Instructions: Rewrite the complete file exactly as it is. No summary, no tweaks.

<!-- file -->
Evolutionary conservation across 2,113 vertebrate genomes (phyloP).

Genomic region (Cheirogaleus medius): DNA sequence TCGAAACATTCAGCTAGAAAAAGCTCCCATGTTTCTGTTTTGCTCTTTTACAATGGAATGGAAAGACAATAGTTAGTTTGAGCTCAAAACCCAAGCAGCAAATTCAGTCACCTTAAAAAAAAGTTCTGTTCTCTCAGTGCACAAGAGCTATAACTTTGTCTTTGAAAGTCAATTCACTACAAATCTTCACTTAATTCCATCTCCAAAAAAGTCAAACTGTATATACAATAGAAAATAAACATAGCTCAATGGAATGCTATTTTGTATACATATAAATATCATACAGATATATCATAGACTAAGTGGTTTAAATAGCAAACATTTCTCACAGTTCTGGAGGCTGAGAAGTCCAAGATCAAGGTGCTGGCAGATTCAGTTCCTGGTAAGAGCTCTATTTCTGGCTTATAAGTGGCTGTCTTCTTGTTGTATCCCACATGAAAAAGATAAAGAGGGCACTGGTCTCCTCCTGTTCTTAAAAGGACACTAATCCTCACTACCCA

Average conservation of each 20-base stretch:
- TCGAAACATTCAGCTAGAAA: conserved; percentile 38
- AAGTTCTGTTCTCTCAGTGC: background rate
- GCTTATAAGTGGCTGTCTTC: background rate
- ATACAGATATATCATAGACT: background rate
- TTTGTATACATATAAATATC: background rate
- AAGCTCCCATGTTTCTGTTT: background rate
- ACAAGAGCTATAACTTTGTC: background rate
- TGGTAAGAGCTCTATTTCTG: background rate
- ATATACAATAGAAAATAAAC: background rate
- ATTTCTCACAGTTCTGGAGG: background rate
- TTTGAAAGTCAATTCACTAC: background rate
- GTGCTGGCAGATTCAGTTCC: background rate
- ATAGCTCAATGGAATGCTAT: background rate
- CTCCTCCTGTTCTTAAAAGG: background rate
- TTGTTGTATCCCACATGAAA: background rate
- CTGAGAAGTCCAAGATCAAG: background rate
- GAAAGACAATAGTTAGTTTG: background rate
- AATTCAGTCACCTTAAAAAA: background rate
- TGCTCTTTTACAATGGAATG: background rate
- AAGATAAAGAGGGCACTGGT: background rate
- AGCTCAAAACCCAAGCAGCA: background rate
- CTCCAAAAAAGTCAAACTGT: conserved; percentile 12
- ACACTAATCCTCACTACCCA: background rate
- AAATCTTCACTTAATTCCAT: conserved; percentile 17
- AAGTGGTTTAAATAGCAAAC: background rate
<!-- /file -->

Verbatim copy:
Evolutionary conservation across 2,113 vertebrate genomes (phyloP).

Genomic region (Cheirogaleus medius): DNA sequence TCGAAACATTCAGCTAGAAAAAGCTCCCATGTTTCTGTTTTGCTCTTTTACAATGGAATGGAAAGACAATAGTTAGTTTGAGCTCAAAACCCAAGCAGCAAATTCAGTCACCTTAAAAAAAAGTTCTGTTCTCTCAGTGCACAAGAGCTATAACTTTGTCTTTGAAAGTCAATTCACTACAAATCTTCACTTAATTCCATCTCCAAAAAAGTCAAACTGTATATACAATAGAAAATAAACATAGCTCAATGGAATGCTATTTTGTATACATATAAATATCATACAGATATATCATAGACTAAGTGGTTTAAATAGCAAACATTTCTCACAGTTCTGGAGGCTGAGAAGTCCAAGATCAAGGTGCTGGCAGATTCAGTTCCTGGTAAGAGCTCTATTTCTGGCTTATAAGTGGCTGTCTTCTTGTTGTATCCCACATGAAAAAGATAAAGAGGGCACTGGTCTCCTCCTGTTCTTAAAAGGACACTAATCCTCACTACCCA

Average conservation of each 20-base stretch:
- TCGAAACATTCAGCTAGAAA: conserved; percentile 38
- AAGTTCTGTTCTCTCAGTGC: background rate
- GCTTATAAGTGGCTGTCTTC: background rate
- ATACAGATATATCATAGACT: background rate
- TTTGTATACATATAAATATC: background rate
- AAGCTCCCATGTTTCTGTTT: background rate
- ACAAGAGCTATAACTTTGTC: background rate
- TGGTAAGAGCTCTATTTCTG: background rate
- ATATACAATAGAAAATAAAC: background rate
- ATTTCTCACAGTTCTGGAGG: background rate
- TTTGAAAGTCAATTCACTAC: background rate
- GTGCTGGCAGATTCAGTTCC: background rate
- ATAGCTCAATGGAATGCTAT: background rate
- CTCCTCCTGTTCTTAAAAGG: background rate
- TTGTTGTATCCCACATGAAA: background rate
- CTGAGAAGTCCAAGATCAAG: background rate
- GAAAGACAATAGTTAGTTTG: background rate
- AATTCAGTCACCTTAAAAAA: background rate
- TGCTCTTTTACAATGGAATG: background rate
- AAGATAAAGAGGGCACTGGT: background rate
- AGCTCAAAACCCAAGCAGCA: background rate
- CTCCAAAAAAGTCAAACTGT: conserved; percentile 12
- ACACTAATCCTCACTACCCA: background rate
- AAATCTTCACTTAATTCCAT: conserved; percentile 17
- AAGTGGTTTAAATAGCAAAC: background rate